This part can be confusing, I’ll reverse this a bit.  Let’s start with the Indian town.  As best I can guess, this could be the confluence of the Saco and Ellis Rivers in Bartlett New Hampshire, near the Base of Mount Kearsarge.  The Abenaki name of the Mountain, is “Pequawket.” This little fact leads to:

In 1642 Darby Field paddled up the Saco River in a canoe. This was over 300 years ago. He told about seeing thousands of acres at Pigwacket, an Indian town, This Indian town included all the land which is now Conway and Fryeburg, Maine.

It’s probably safe to say that the Indian town was in and around present day Mt. Washington Valley.  Now lets check the first part of the last quote:

…and within 12 miles of the top was neither tree nor grass, but low savins, which they went upon the top of sometimes, but a continual ascent upon rocks,…

This would indicate that they began the climb, and cleared the tree line.  However, we have to look at the next portion of the narrative:

Some of them accompanied him within 8 miles of the top, but durst go no further, telling him that no Indian ever dared to go higher, and that he would die if he went. So they staid there till his return, and his two Indians took courage by his example and went with him.

Some of the Indians from the town accompanied Field on his trek to the top, but at abut 8 miles, they would go no further.  Field and his 2 guides from Exeter went on alone.  This makes you wonder about the whole 12 mile comment 3 paragraphs above.  There is no place in the Presidential Range that I know of that opens up above the tree line, and stays above, with 12 miles to go to the top of Mt. Washington.  And you know me, I love maps  So lets stick one in here!  Any hikers that know this area, leave a comment correcting me please!

mt wash topo

Click the map, and you can go to the Topographic map of the area, click the MyTopo button and explore!

The best route I can come up with probably started somewhere around Piknham Notch and went up the current Boott Spur trail, taking our intrepid band of explorers first to Boott Spur, which gives a clear view South to : “…which they went upon the top of sometimes, but a continual ascent upon rocks, on a ridge between two valleys filled with snow, out of which came two branches of Saco river, which met at the foot of the hill where was an Indian town…”  it would be easily visible on a clear day.  That’s my story, and I’m stickin’ to it.

“They went divers times through the thick clouds for a good space, and within 4 miles of the top they had no clouds, but very cold. By the way, among the rocks, there were two ponds, one a blackish water and the other reddish. The top of all was plain about 60 feet square.”

This almost sounds like they went by the Lakes of the Clouds, but it could have been some puddles.  Up through the clouds with dropping temperatures they finally reach the top where Wentworth describes what Field saw.

Mount Washington Observatory 

On the north side there was such a precipice, as they could scarce discern to the bottom [Great Gulf –Mike]. They had neither cloud nor wind on the top, and moderate heat.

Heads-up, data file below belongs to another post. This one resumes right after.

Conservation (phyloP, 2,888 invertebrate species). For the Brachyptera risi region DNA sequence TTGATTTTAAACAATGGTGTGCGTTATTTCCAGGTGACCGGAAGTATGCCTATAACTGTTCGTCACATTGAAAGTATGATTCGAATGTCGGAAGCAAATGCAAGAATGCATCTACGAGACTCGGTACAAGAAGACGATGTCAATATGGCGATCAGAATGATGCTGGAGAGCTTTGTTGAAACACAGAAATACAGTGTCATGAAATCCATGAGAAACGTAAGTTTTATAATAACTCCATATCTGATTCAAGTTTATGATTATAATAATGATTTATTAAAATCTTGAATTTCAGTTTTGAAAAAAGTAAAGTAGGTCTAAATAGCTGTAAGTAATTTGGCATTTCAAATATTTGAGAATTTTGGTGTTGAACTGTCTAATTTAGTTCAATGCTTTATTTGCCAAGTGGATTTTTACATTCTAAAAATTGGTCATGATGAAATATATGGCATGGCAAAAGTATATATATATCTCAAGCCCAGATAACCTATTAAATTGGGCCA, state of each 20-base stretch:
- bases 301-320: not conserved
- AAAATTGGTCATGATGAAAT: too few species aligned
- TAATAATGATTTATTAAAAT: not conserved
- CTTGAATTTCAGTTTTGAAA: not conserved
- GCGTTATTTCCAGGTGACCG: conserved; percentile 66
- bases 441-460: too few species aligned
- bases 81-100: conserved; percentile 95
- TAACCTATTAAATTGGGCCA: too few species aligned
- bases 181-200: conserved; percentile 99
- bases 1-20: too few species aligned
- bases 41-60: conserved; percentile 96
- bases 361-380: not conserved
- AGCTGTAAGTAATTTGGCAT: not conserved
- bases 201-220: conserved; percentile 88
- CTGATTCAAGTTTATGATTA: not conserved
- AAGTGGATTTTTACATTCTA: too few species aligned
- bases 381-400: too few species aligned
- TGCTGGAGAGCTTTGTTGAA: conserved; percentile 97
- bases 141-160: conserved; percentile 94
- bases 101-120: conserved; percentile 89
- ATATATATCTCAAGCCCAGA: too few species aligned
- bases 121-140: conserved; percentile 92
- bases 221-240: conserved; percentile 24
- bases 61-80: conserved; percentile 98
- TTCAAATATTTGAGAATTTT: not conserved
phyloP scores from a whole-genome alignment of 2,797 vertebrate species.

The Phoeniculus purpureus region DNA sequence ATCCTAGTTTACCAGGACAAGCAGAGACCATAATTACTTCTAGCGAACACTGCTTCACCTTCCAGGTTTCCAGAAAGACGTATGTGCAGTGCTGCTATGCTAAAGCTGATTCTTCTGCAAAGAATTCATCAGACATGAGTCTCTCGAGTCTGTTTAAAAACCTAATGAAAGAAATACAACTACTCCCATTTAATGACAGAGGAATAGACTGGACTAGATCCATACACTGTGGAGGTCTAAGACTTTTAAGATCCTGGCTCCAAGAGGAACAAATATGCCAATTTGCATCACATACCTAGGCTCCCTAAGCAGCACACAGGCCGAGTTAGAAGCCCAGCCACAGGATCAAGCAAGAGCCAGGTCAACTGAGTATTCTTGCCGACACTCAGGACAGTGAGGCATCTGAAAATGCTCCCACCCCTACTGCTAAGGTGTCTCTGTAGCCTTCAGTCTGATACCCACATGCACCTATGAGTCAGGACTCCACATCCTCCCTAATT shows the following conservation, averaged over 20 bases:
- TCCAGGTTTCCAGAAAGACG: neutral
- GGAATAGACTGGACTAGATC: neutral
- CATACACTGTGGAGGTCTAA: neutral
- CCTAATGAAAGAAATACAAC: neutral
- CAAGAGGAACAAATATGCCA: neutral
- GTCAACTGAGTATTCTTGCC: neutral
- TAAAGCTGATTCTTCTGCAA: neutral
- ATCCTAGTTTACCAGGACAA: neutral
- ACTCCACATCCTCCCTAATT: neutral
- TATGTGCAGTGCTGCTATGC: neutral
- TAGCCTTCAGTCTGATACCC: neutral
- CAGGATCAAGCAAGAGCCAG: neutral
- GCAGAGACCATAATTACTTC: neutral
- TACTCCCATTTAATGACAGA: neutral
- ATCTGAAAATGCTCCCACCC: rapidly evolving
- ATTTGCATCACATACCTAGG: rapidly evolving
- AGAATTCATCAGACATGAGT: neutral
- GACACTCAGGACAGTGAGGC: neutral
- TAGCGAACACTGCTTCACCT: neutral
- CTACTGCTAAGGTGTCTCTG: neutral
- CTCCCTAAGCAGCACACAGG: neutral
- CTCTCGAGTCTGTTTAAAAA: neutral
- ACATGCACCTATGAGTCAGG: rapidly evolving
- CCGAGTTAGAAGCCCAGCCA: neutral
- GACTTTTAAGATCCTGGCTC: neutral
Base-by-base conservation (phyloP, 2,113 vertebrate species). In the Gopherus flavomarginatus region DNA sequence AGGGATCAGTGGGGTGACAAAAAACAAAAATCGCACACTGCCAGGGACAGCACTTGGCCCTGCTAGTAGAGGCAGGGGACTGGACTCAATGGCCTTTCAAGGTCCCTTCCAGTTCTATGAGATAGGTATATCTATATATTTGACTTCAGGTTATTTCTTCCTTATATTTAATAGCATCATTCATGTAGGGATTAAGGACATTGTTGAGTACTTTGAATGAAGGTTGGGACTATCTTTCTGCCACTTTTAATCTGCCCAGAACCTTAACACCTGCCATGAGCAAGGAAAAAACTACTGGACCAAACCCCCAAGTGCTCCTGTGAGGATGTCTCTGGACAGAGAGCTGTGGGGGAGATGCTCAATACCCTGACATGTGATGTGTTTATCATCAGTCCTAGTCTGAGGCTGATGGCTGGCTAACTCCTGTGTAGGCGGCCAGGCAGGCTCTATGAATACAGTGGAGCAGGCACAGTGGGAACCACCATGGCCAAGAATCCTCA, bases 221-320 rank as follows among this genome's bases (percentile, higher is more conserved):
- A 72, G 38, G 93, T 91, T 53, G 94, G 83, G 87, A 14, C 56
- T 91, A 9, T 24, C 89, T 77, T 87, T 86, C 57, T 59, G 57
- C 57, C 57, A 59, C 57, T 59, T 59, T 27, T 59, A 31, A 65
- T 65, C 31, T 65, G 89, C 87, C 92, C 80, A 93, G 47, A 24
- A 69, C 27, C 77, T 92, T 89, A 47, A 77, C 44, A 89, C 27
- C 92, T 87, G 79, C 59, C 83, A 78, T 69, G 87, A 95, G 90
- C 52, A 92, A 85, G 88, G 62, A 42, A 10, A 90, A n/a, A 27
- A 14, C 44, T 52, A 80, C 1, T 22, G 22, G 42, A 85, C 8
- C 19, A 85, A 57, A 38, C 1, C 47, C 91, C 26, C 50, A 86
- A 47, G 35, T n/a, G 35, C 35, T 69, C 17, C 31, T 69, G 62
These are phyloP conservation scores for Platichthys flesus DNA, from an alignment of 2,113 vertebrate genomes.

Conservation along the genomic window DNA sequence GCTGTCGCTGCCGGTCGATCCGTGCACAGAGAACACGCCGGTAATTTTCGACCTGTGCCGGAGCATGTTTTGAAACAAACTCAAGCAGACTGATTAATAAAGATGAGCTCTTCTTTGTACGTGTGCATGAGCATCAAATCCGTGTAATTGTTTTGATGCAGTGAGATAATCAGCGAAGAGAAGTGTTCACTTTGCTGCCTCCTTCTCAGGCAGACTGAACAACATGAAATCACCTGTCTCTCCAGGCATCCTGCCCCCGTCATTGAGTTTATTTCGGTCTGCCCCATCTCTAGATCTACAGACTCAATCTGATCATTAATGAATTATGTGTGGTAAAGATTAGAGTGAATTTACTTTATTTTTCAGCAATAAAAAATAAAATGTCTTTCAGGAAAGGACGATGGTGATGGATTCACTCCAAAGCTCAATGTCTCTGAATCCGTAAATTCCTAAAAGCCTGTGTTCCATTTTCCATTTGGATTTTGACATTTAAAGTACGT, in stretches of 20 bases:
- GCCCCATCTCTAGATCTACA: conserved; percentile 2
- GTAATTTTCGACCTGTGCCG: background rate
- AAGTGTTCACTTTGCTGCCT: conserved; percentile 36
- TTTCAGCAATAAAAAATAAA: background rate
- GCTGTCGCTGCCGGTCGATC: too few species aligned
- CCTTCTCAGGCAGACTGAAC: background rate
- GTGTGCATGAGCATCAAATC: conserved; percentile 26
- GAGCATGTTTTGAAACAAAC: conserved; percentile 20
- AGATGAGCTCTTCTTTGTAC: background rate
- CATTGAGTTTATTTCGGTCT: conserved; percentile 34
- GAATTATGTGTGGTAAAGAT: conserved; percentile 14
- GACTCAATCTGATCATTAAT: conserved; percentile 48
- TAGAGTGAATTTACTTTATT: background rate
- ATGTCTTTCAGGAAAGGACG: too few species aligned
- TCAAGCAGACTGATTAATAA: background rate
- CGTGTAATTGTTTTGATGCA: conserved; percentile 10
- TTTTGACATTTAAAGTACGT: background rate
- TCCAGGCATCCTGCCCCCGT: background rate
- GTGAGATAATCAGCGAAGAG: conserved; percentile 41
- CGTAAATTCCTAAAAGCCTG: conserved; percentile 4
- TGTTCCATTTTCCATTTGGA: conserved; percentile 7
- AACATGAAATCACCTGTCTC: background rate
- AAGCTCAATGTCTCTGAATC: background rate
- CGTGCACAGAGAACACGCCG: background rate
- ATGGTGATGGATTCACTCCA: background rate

All the country about him seemed a level, except here and there a hill rising above the rest, but far beneath them [probably the Presidential Range]. He saw to the north a great water which he judged to be about 100 miles broad, but could see no land beyond it.

The sea by Saco seemed as if it had been within 20 miles. He saw also a sea to the eastward, which he judged to be the gulf of Canada: he saw some great waters in parts to the westward, which he judged to be the great lake which Canada river comes out of [Probably Lake Champlain] .

He found there much muscovy glass,[Mica Formations] they could rive out pieces of 40 feet long and 7 or 8 broad.

More than 350 years ago, before the distances Field was seeing had hardly been explored, it’s to be expected that he would base his observations on the few watery landmarks that were known at the time.  All in all, it was a wonderful observation.

When he came back to the Indians, he found them drying themselves by the fire, for they had a great tempest of wind and rain.

Welcome to New England.  Don’t like the weather?  Wait around a bit, it’ll change.

About a month after he went again with five or six in his company, then they had some wind on the top, and some clouds above them which hid the sun. They brought some stones which they supposed had been diamonds, but they were most crystal. See after, another relation more true and exact.

And here the Narrative ends. Think for a moment how the Wilderness must have seemed 350 years ago to the early settlers and Darby Field.  No towns beyond the coast, no roads or settlements.  Just forest and Native American tribes.  It must have been quite a trip.

Finally, my video of Darby Field’s expedition, using the Google Earth Trip Function.  I hope you enjoy it!

 

This was a great marker to research.  Bonus point to anyone that can identify the Music in the above Video.  Leave a comment!